“It is in vain, sir, to extenuate the matter. Gentlemen may cry, ‘Peace, Peace’– but there is no peace [Jer. 6:14]. The war is actually begun! …. Our brethren are already in the field! Why stand we here idle [Matt. 20:6]? What is it that gentlemen wish? What would they have? Is life so dear, or peace so sweet, as to be purchased at the price of chains and slavery? Forbid it, Almighty God! I know not what course others may take; but as for me, give me liberty or give me death!”

Patrick Henry, who first learned his oratory skills by listening to Presbyterian Pastor Samuel Davies, laced his passionate call to arms with allusions to Scripture and that is another lost episode in American history.

Read and Reflect: Read 2 Chron. 32:1-8 and reflect on the words of Hezekiah to Judah and compare them to Patrick Henry’s speech.

Prayer: God of our forefathers, we praise you for your Providential presence from age to age to defend, protect, and provide help, in Jesus’ Name, Amen.

*Source Citation: William Wirt, Sketches of the Life and Character of Patrick Henry (Philadelphia: James Webster, 1817), 120-23. Bracketed items added.

 

Lost Episode for March 22

ChancoOn March 22, 1622, a young native and recent convert to Christianity was able to warn the Jamestown colony of an impending Indian attack. Historian Robert Howison records:

“A young Indian convert named Chanco lived with Richard Pace, and was treated by him with all the tenderness of a son. The brother of this native slept with him the night before the massacre and urged him to kill his master, telling him that he intended that fate for his own. But the young Christian recoiled with horror from the proposal and the next day informed Mr. Pace, who instantly despatched an express to Jamestown. Thus the principal settlement was alarmed, guns and swords were made ready and the natives ventured not to make an assault.”*

A marker with the date was placed in Jamestown memorializing Chanco’s heroism, which is another lost episode in American history.

Read and Reflect: Read Ezekiel 33:1-5 and reflect on the role of the “watchman” and compare it to Chanco’s actions on behalf of the Jamestown settlement.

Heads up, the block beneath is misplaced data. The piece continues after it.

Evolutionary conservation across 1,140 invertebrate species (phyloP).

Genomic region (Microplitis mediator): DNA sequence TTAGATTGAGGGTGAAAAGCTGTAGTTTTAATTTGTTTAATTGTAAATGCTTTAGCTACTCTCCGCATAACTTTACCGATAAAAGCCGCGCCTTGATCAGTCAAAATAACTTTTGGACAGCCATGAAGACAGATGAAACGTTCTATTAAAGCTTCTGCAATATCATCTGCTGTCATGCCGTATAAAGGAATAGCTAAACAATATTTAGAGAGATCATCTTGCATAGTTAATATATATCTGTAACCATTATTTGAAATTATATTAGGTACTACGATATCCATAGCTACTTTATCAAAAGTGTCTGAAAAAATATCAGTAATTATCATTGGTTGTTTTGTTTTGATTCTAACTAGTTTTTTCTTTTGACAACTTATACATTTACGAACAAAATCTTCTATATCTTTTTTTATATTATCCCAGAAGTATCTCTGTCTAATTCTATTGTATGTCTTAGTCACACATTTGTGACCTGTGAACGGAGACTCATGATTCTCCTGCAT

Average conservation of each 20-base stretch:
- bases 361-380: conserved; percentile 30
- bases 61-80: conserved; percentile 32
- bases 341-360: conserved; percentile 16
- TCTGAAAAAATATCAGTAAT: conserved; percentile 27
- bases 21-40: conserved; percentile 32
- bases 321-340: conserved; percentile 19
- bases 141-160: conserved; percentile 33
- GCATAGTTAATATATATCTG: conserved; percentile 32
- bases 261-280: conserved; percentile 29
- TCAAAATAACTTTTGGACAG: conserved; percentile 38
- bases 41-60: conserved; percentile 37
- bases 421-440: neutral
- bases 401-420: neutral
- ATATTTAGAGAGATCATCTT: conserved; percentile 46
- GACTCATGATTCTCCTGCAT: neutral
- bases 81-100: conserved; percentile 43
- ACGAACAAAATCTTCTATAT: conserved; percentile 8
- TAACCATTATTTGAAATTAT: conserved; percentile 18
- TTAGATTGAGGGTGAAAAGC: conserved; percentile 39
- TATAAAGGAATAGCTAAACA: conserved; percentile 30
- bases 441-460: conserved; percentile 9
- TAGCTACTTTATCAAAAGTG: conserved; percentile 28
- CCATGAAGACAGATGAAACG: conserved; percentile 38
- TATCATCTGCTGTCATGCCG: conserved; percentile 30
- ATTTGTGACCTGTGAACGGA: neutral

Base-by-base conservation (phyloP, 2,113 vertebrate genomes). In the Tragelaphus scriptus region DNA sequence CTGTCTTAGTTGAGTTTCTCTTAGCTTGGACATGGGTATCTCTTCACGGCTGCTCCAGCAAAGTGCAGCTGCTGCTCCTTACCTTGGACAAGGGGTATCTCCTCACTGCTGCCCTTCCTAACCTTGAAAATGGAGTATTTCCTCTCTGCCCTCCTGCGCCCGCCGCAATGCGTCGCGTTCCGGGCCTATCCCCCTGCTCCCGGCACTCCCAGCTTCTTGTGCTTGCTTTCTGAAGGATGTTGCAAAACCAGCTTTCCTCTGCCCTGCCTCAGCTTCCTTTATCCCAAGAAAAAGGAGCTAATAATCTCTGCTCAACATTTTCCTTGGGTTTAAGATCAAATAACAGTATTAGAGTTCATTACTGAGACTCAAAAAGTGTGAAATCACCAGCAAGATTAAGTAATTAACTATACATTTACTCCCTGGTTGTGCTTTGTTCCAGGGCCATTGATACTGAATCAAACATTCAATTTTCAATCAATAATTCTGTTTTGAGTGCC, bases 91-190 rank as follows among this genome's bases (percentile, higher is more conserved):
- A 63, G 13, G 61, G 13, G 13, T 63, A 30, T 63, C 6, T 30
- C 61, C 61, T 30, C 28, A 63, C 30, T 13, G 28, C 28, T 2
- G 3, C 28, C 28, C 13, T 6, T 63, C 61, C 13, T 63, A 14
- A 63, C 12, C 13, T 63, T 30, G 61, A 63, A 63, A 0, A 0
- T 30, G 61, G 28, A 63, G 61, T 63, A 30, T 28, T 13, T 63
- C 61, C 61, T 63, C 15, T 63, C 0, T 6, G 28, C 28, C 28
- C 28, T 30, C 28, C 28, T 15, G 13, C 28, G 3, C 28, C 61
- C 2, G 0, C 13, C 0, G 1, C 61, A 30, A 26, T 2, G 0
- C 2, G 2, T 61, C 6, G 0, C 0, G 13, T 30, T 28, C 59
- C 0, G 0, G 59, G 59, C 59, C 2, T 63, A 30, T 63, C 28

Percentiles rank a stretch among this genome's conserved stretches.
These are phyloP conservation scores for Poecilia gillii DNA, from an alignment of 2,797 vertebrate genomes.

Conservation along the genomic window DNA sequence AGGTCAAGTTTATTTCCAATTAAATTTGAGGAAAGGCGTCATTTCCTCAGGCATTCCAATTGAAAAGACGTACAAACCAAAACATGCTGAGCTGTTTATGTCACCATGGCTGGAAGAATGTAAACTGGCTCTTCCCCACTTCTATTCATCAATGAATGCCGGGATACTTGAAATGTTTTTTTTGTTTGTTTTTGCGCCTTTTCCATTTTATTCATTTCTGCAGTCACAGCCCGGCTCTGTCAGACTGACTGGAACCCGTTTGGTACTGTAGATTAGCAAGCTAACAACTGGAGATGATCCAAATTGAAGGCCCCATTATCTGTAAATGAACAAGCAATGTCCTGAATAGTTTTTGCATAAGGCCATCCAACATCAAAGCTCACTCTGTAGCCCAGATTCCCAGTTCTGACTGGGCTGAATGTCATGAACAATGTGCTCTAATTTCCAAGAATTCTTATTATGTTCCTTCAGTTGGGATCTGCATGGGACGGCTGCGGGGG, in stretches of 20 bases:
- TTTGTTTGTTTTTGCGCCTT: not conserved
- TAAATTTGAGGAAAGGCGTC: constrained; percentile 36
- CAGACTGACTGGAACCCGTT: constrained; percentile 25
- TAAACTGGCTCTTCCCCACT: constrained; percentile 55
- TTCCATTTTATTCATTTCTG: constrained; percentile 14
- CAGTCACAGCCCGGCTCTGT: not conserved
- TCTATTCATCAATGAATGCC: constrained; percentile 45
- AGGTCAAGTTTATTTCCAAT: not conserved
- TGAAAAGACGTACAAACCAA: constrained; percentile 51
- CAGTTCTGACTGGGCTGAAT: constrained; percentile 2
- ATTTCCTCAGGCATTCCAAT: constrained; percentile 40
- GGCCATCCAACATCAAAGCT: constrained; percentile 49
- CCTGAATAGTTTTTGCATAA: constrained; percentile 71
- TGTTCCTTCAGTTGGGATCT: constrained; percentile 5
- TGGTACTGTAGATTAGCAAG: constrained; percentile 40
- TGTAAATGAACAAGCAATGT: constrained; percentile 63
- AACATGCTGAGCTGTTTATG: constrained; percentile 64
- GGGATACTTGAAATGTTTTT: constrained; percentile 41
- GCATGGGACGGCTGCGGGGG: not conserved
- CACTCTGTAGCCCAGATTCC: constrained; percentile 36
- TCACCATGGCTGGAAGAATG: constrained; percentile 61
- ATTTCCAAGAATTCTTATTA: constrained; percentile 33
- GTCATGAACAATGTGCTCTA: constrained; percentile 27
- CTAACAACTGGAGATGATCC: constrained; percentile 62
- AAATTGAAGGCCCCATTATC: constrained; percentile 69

Prayer: Father, we thank you for the spiritual watchmen in our lives who have warned us of the designs of the Enemy and the danger to our souls. We pray for our pastors, who function as the “Watchmen on the Walls” of our community. May they faithfully sound the alarm from their pulpits at the threats to faith, family and freedom. Empower us to be watchmen for our family members, neighbors, and colleagues, in Jesus’ Name, Amen.

*Source Citation: Robert R. Howison, ed., A History of Virginia From Its Discovery and Settlement by Europeans to the Present, 2 vols., (Philadelphia: Carey and Hart, 1846), 1:235.

 

Lost Episode for March 21

George Washington's pew St. Paul'sOn Sunday, March 21, 1790, President George Washington welcomed Thomas Jefferson as America’s First Secretary of State. Yet what the history books don’t tell us is that this happened after church on Sunday. Washington recorded in his diary as follows:

“Went to St. Paul’s Chappel in the forenoon – wrote private letters in the afternoon. Received Mr. Jefferson, Minister of State about one o’clock.”*

St. Paul’s Chapel in New York City was the location of the worship service held immediately following the inauguration that was planned by the U.S. Senate, attended by the President and both Houses of Congress, and conducted by the Chaplain of the Senate, Rev. Samuel Provoost.*

Afterward, President Washington attended regularly and even had a designated box seat in the church. President Washington’s habit of not only participating in worship but recording it in his diary is another lost episode in American history.

Read and Reflect: Read Acts 17:1-2 and reflect on Paul’s custom of attending the synagogue on the Sabbath and compare that with Washington’s custom of Sunday church attendance.

Prayer: Father, we thank you for the gift of the Day of Worship and Rest. May we be more faithful to honor you on your Day, in Jesus’ Name, Amen.

*Source Citation: Benjamin J. Lossing, ed., The Diary of George Washington, From 1789 to 1791, Embracing the Opening of the First Congress and His Tours Through New England, Long Island and The Southern States, Together with His Journal of a Tour to the Ohio in 1753 (New York: Charles B. Richardson & Co., 1860), 109. See also Worthington Chauncey Ford, ed., Journals of the Continental Congress, 1774-1789, 34 vols., (Washington, DC: Library of Congress, 1904-1937), 1:25, for April 27, 1789.